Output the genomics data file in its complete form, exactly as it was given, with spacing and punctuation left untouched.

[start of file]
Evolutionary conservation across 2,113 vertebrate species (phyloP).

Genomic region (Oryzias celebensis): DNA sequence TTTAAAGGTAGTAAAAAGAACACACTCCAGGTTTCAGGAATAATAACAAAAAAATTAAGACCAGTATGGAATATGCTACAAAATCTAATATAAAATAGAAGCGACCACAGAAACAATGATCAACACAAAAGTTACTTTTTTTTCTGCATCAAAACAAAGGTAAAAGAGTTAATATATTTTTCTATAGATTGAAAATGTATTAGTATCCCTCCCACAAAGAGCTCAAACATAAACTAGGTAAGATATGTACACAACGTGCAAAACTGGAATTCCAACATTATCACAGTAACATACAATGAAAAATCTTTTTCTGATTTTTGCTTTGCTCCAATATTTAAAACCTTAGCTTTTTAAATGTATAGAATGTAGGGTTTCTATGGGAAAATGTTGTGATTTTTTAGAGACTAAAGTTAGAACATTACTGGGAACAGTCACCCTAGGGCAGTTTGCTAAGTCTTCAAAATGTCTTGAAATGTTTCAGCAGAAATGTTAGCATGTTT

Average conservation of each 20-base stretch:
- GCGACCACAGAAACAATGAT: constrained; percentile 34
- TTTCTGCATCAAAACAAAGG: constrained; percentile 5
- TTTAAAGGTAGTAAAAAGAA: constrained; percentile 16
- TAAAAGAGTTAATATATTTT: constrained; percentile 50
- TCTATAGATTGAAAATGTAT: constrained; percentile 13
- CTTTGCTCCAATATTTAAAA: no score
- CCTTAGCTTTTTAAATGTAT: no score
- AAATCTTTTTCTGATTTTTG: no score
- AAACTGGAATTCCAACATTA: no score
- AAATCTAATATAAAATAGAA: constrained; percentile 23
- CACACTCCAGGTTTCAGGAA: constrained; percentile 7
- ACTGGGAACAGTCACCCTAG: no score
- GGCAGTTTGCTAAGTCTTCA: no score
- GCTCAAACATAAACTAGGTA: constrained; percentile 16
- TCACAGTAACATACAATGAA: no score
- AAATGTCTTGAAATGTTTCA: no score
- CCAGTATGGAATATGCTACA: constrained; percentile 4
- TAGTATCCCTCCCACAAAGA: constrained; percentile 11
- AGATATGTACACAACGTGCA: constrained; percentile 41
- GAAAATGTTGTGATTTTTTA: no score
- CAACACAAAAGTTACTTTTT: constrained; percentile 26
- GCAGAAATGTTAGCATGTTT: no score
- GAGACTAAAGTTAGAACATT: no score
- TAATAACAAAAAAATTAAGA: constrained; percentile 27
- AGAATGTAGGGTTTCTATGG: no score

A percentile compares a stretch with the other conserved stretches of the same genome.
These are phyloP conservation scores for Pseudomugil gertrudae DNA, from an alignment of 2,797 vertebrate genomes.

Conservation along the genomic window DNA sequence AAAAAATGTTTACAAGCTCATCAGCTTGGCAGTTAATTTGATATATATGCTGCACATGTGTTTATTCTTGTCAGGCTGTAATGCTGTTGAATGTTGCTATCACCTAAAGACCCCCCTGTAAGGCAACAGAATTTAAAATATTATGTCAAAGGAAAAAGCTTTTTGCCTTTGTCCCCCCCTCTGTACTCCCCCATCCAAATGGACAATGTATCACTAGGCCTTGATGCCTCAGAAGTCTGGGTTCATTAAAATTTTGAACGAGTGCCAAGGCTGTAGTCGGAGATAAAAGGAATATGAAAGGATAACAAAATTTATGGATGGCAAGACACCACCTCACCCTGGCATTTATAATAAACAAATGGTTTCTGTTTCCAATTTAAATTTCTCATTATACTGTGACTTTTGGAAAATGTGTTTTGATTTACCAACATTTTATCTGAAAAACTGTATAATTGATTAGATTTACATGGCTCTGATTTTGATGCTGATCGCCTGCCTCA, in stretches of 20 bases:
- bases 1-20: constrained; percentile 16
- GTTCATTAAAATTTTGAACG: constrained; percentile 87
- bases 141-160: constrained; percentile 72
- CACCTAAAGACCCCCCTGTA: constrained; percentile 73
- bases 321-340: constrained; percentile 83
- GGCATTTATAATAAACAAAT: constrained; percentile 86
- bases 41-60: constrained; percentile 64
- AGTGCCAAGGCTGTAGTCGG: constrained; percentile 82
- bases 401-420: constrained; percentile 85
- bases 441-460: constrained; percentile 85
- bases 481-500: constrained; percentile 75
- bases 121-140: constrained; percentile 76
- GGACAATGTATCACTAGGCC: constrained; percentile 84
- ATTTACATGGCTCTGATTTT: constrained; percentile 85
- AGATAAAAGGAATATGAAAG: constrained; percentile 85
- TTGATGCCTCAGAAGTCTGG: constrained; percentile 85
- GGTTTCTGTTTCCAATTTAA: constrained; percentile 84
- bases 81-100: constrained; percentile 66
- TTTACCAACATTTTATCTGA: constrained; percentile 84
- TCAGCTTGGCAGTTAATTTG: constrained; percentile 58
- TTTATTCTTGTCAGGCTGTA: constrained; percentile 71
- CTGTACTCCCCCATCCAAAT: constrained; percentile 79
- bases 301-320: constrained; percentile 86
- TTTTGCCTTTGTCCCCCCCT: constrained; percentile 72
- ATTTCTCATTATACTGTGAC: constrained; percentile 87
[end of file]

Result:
Evolutionary conservation across 2,113 vertebrate species (phyloP).

Genomic region (Oryzias celebensis): DNA sequence TTTAAAGGTAGTAAAAAGAACACACTCCAGGTTTCAGGAATAATAACAAAAAAATTAAGACCAGTATGGAATATGCTACAAAATCTAATATAAAATAGAAGCGACCACAGAAACAATGATCAACACAAAAGTTACTTTTTTTTCTGCATCAAAACAAAGGTAAAAGAGTTAATATATTTTTCTATAGATTGAAAATGTATTAGTATCCCTCCCACAAAGAGCTCAAACATAAACTAGGTAAGATATGTACACAACGTGCAAAACTGGAATTCCAACATTATCACAGTAACATACAATGAAAAATCTTTTTCTGATTTTTGCTTTGCTCCAATATTTAAAACCTTAGCTTTTTAAATGTATAGAATGTAGGGTTTCTATGGGAAAATGTTGTGATTTTTTAGAGACTAAAGTTAGAACATTACTGGGAACAGTCACCCTAGGGCAGTTTGCTAAGTCTTCAAAATGTCTTGAAATGTTTCAGCAGAAATGTTAGCATGTTT

Average conservation of each 20-base stretch:
- GCGACCACAGAAACAATGAT: constrained; percentile 34
- TTTCTGCATCAAAACAAAGG: constrained; percentile 5
- TTTAAAGGTAGTAAAAAGAA: constrained; percentile 16
- TAAAAGAGTTAATATATTTT: constrained; percentile 50
- TCTATAGATTGAAAATGTAT: constrained; percentile 13
- CTTTGCTCCAATATTTAAAA: no score
- CCTTAGCTTTTTAAATGTAT: no score
- AAATCTTTTTCTGATTTTTG: no score
- AAACTGGAATTCCAACATTA: no score
- AAATCTAATATAAAATAGAA: constrained; percentile 23
- CACACTCCAGGTTTCAGGAA: constrained; percentile 7
- ACTGGGAACAGTCACCCTAG: no score
- GGCAGTTTGCTAAGTCTTCA: no score
- GCTCAAACATAAACTAGGTA: constrained; percentile 16
- TCACAGTAACATACAATGAA: no score
- AAATGTCTTGAAATGTTTCA: no score
- CCAGTATGGAATATGCTACA: constrained; percentile 4
- TAGTATCCCTCCCACAAAGA: constrained; percentile 11
- AGATATGTACACAACGTGCA: constrained; percentile 41
- GAAAATGTTGTGATTTTTTA: no score
- CAACACAAAAGTTACTTTTT: constrained; percentile 26
- GCAGAAATGTTAGCATGTTT: no score
- GAGACTAAAGTTAGAACATT: no score
- TAATAACAAAAAAATTAAGA: constrained; percentile 27
- AGAATGTAGGGTTTCTATGG: no score

A percentile compares a stretch with the other conserved stretches of the same genome.
These are phyloP conservation scores for Pseudomugil gertrudae DNA, from an alignment of 2,797 vertebrate genomes.

Conservation along the genomic window DNA sequence AAAAAATGTTTACAAGCTCATCAGCTTGGCAGTTAATTTGATATATATGCTGCACATGTGTTTATTCTTGTCAGGCTGTAATGCTGTTGAATGTTGCTATCACCTAAAGACCCCCCTGTAAGGCAACAGAATTTAAAATATTATGTCAAAGGAAAAAGCTTTTTGCCTTTGTCCCCCCCTCTGTACTCCCCCATCCAAATGGACAATGTATCACTAGGCCTTGATGCCTCAGAAGTCTGGGTTCATTAAAATTTTGAACGAGTGCCAAGGCTGTAGTCGGAGATAAAAGGAATATGAAAGGATAACAAAATTTATGGATGGCAAGACACCACCTCACCCTGGCATTTATAATAAACAAATGGTTTCTGTTTCCAATTTAAATTTCTCATTATACTGTGACTTTTGGAAAATGTGTTTTGATTTACCAACATTTTATCTGAAAAACTGTATAATTGATTAGATTTACATGGCTCTGATTTTGATGCTGATCGCCTGCCTCA, in stretches of 20 bases:
- bases 1-20: constrained; percentile 16
- GTTCATTAAAATTTTGAACG: constrained; percentile 87
- bases 141-160: constrained; percentile 72
- CACCTAAAGACCCCCCTGTA: constrained; percentile 73
- bases 321-340: constrained; percentile 83
- GGCATTTATAATAAACAAAT: constrained; percentile 86
- bases 41-60: constrained; percentile 64
- AGTGCCAAGGCTGTAGTCGG: constrained; percentile 82
- bases 401-420: constrained; percentile 85
- bases 441-460: constrained; percentile 85
- bases 481-500: constrained; percentile 75
- bases 121-140: constrained; percentile 76
- GGACAATGTATCACTAGGCC: constrained; percentile 84
- ATTTACATGGCTCTGATTTT: constrained; percentile 85
- AGATAAAAGGAATATGAAAG: constrained; percentile 85
- TTGATGCCTCAGAAGTCTGG: constrained; percentile 85
- GGTTTCTGTTTCCAATTTAA: constrained; percentile 84
- bases 81-100: constrained; percentile 66
- TTTACCAACATTTTATCTGA: constrained; percentile 84
- TCAGCTTGGCAGTTAATTTG: constrained; percentile 58
- TTTATTCTTGTCAGGCTGTA: constrained; percentile 71
- CTGTACTCCCCCATCCAAAT: constrained; percentile 79
- bases 301-320: constrained; percentile 86
- TTTTGCCTTTGTCCCCCCCT: constrained; percentile 72
- ATTTCTCATTATACTGTGAC: constrained; percentile 87